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Antidepressants and Pregnancy

Women who take antidepressants during pregnancy may not be putting their child at risk for withdrawal as previously thought. According to a new study in the Journal of Clinical Psychiatry, the use of antidepressants did not change the behavior of infants at two to four weeks of age. “Other studies have look at younger newborns, but this study is the first to assess potential withdrawal effects over a longer timeline,” reported GoodTherapy.org.

The study looked at 214 women in three groups: those with mood disorders who were taking antidepressants, those with mood disorders who did not take antidepressants, and those without mood disorders who did not take antidepressants. The antidepressant in the study was a selective serotonin reuptake inhibitor. Researchers used the Finnegan Scale to assess 21 drug withdrawal symptoms in infants and the report showed that “[a]ll three groups showed similar behavior, suggesting few or no withdrawal side effects associated with SSRI antidepressant use.”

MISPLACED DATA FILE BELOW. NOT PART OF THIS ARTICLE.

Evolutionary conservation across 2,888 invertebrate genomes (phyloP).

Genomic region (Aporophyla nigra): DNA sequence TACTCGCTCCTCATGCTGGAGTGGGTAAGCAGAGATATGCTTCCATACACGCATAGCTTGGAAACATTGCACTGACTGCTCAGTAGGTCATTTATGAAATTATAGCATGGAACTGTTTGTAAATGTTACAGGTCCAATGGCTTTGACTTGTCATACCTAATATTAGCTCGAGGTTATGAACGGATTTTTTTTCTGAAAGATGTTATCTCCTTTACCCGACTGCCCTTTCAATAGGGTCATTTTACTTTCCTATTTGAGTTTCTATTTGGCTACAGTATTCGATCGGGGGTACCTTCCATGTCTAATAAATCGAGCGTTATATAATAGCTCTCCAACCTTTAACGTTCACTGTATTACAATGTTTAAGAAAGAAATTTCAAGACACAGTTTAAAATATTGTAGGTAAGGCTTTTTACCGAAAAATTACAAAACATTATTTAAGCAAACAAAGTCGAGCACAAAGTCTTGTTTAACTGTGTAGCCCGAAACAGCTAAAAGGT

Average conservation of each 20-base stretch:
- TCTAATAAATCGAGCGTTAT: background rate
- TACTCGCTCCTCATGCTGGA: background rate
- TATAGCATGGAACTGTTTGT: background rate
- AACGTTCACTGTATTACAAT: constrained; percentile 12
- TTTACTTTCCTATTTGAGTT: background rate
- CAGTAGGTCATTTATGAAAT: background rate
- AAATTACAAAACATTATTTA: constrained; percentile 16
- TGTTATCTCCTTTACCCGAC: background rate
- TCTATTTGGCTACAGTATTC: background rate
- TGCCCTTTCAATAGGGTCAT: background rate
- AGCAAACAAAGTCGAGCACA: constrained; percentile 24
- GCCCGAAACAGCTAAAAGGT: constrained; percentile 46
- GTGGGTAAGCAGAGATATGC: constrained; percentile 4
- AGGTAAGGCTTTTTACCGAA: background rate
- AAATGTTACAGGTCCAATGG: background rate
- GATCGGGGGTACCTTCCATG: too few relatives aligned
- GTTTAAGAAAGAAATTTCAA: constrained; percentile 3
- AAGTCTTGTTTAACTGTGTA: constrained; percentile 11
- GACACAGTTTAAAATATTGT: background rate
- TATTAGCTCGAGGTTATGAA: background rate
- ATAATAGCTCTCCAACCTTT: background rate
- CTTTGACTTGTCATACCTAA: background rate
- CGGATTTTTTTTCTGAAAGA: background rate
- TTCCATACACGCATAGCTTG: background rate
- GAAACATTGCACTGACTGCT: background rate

However, previous studies contradict the findings of this one, with a 2015 study linking antidepressant use to a slight risk of autism, and a 2016 study indicating no link to autism (but a higher rate of depression among the children of those mothers).

As a clearly controversial and highly-debated issue, any parent with a child affected by a birth injury whose mother was prescribed medications during pregnancy should contact an experienced birth injury attorney in Philadelphia to explore legal options.

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